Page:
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Wednesday, October 27, 2021

Cautious optimism for BMX shelter site from Chico’s key players

CHICO – The City of Chico plans to open 177 pallet boxes at the Silver Dollar BMX Race Track on Martin Luther King Boulevard to meet the needs of the homeless.

On Monday, the city announced and published a request for proposals for the site, which has been identified as a 24-hour center for the provision of integrated and emergency housing.

As of Monday, the city has provided $ 600,000, and on Tuesday the Butte County Board of Supervisors allocated an additional $ 1.7 million in federal funding to the project.

Various community members and key contributors to the Chico homelessness debate have voiced their reactions to the publication of the request for proposals, sharing both hopes and concerns about the project and how it might be implemented as the plan takes shape.

A locked gateway at the Silver Dollar Way in Chico, California, at the entrance to the Silver Dollar BMX Race Track, warns offenders Wednesday, October 13, 2021. (Jake Hutchison / Enterprise-Record)

Laura Cutsona, executive director of the Jesus Center, said she looks forward to the project and joint efforts to make it happen.

“I think it’s encouraging that the city and county are working together to create this opportunity, both in terms of funding and her imagination,” said Cootsona. “This cannot be overemphasized. This is not what we have received from them so far. “

The RFP is still an early document for the project, which means there are still a number of meetings, discussions and planning ahead. Cootsona said that due to the nature of the project, this will be a fresh start.

“I think this is also really an opportunity for providers to really come together, contribute collectively and create something new,” said Cootsona. “I really want to participate in this conversation and see how it ends.”

The road to the hideout was rocky and winding. Since June, a lawsuit has been under way against the city in the form of Warren v Chico, alleging that the city, by preventing the homeless from staying in parks without providing shelters, is violating Martin v. Boise’s rules.

Angela McLaughlin of Stand Up For Chico expressed her disappointment with the creation of the hideout.

“In April, the City Council voted to order city personnel to stop working on the BMX track as a potential location and voted against renewing the Declaration of the Housing Crisis,” McLaughlin said. “It’s a shame that a federal judge forced the council to do the right thing. I would rather say “thank you” for doing everything right the first time, not “I already said” now, but here we are. “

McLaughlin added that she is still optimistic, albeit cautious, about the project.

“The use of pallet shelters in particular is a big positive,” McLaughlin said. “It gives people a small space with a lockable door to store their property and the ability to control the temperature inside. It also gives them a little privacy, which has been a major obstacle for people in regards to traditional meetinghouses. ”

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However, not everyone shared this optimism.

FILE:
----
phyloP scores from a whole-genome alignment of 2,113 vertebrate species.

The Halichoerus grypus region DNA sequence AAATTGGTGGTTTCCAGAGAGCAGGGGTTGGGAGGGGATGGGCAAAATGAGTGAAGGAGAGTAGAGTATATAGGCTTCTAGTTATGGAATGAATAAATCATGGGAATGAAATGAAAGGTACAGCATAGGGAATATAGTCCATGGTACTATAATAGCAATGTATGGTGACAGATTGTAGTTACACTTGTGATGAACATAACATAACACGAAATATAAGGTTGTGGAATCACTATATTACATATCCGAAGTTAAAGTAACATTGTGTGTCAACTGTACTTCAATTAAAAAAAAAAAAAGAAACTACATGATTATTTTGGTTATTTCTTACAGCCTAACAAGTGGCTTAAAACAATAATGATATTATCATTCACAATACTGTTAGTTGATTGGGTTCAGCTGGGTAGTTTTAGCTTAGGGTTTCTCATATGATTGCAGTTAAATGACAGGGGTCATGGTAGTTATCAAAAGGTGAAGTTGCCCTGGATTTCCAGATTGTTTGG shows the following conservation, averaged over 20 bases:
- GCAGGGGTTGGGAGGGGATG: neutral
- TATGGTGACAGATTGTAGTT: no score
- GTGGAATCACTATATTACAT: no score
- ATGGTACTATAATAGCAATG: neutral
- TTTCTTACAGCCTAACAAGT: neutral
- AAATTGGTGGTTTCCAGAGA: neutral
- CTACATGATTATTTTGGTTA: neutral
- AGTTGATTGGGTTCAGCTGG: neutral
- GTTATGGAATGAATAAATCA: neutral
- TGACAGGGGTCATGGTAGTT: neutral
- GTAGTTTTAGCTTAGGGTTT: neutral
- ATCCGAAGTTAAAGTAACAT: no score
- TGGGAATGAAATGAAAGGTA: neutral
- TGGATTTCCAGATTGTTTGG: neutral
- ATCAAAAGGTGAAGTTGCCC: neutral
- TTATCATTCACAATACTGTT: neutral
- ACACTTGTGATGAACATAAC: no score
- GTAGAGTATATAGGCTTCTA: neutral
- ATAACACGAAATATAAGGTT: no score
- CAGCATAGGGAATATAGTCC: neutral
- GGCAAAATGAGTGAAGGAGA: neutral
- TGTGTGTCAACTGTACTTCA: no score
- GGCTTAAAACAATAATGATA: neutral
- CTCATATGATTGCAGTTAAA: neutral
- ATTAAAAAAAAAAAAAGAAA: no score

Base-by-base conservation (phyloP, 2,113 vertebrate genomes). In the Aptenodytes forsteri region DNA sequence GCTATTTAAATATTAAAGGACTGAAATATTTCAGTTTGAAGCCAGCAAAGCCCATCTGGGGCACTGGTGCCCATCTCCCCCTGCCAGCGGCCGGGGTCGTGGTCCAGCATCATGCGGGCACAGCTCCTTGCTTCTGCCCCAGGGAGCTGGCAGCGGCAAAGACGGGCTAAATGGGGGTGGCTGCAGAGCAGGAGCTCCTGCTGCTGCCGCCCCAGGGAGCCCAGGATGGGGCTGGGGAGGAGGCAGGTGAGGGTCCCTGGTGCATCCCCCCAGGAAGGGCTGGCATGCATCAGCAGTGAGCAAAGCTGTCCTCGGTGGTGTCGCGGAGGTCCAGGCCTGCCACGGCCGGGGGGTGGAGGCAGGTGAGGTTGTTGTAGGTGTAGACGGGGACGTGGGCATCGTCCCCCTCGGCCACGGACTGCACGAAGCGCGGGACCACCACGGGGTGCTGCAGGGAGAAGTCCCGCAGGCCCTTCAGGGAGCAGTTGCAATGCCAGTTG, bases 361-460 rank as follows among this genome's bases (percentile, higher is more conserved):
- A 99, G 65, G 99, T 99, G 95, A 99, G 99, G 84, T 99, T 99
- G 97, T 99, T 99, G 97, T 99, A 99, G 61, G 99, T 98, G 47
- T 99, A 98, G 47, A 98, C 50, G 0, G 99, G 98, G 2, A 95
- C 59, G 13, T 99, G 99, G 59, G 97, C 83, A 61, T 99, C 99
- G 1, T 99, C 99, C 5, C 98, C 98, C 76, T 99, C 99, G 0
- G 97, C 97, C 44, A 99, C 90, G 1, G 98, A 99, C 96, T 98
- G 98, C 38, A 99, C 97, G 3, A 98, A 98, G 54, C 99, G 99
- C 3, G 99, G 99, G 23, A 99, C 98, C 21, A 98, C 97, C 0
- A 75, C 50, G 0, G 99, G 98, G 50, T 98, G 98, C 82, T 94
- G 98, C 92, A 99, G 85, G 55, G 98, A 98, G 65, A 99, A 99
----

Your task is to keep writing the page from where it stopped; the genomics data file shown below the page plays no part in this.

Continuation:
Teri DuBosé, head of the Citizens for a Safe Chico group, said she was unhappy with the overall process.

“It is incredibly disappointing that the safety of our community is being held hostage by a small handful of errant defenders of the homeless who are using a broken legal system to block the will of voters,” Duboz said. “The new city council wants to enforce our laws and create a safe Chico. They did so until the lawsuit was filed. “

Due to the litigation, the city itself has several options in this matter and must agree with the directive.

“Unfortunately, it looks like the only way to get back to complying with our laws is requiring the city to build new shelter beds that are likely to remain unused,” Duboz said of the proposed shelter site. “I am reluctant to support these efforts if they resolve the lawsuit, restore Chico’s quality of life, and make our parks and public spaces safe.”

One Chico’s Nicole Nava was also unhappy with the outcome of the asylum planning.

Nava said that although the city’s mayor Andrew Coolidge and the city council lied about it.

“What happened to the fact that this is a temporary site?” Nava said. “What happened to the fact that he was not in area 7? What happened to the truth? What’s wrong with transparency so that citizens have a say in how and where our taxpayer money is spent? “

Nava said she would support a plan for a vacation spot on the outskirts of the city, but disagreed with the existing plan. She added that she believes there are some issues in the RFP that she disagrees with.

“There are big holes in the RFP,” Nava said. “For security purposes, it is imperative that experienced security personnel provide it 24/7. Regarding the responsibilities of the district, it notes that they “can” provide various key services, not that they “will” do it the way they should – and it talks about renewals, annual operating costs next year, and t. D. “

November 17 is the deadline for submitting proposals. City officials said they hope to receive a recommendation by December 3.

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